China has stopped buying U.S. soybeans as a result of a trade war between the two nations. Bunge Ltd. CEO Soren Schroder told Bloomberg this week that China is instead buying soybeans from Canada and Brazil. China last month announced the planned tariff on U.S. soybeans, shifting the nation’s buying habits. The tariffs are part of an ongoing trade dispute between the U.S. and China that started with President Trump’s steel and aluminum tariffs. The soybean tariff has not yet been imposed.
Chinese traders appear to be moving away from U.S. soy because of the potential cost increase. Bunge is the world’s biggest oilseed processor, and Shroder says the company has been able to fulfill demand in China by filling shipments with supplies from outside the United States. A recent study projected that U.S. soybean exports are projected to drop by $4.5 billion to $7.7 billion because of the 25 percent tariff.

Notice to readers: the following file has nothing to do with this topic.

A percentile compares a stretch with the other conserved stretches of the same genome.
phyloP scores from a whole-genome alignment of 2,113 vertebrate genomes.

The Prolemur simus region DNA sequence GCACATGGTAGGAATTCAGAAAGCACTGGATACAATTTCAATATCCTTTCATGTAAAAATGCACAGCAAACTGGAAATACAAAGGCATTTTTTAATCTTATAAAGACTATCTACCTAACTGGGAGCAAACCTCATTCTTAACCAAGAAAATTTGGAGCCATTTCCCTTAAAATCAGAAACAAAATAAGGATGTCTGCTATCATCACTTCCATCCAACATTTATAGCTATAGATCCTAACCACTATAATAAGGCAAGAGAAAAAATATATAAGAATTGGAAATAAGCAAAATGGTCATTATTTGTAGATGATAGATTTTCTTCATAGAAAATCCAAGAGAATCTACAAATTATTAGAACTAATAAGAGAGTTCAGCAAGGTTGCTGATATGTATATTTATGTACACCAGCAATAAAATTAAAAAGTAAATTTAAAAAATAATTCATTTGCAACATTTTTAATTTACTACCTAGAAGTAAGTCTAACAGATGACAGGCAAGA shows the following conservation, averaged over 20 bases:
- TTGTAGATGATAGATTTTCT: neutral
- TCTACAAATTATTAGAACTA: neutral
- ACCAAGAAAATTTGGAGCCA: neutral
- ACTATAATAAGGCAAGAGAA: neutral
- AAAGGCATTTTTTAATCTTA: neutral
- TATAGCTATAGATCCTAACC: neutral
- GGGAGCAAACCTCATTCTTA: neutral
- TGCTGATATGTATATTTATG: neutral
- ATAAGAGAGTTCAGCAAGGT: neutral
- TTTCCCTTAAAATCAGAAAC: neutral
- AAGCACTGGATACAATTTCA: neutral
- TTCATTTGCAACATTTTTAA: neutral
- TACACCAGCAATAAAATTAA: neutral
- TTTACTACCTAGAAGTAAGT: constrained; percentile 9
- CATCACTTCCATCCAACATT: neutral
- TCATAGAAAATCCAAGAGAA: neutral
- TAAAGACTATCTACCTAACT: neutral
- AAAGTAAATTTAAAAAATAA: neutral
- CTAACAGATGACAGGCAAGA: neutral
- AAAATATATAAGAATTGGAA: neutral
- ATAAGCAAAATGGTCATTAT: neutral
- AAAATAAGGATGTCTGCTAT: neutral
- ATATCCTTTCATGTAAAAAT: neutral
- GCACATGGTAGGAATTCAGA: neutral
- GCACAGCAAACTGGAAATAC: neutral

Soybeans were able to overcome pessimistic mindsets over trade, up over 11 cents the last thirty minutes of trade, settling +8 ¾ on Thursday. A U.S. delegation to Beijing, that includes U.S. Trade Representative Robert Lighthizer, has been in deliberations since Wednesday with their Chinese counterparts to discuss the trade deficit of $550B, intellectual property theft, and access to financial markets.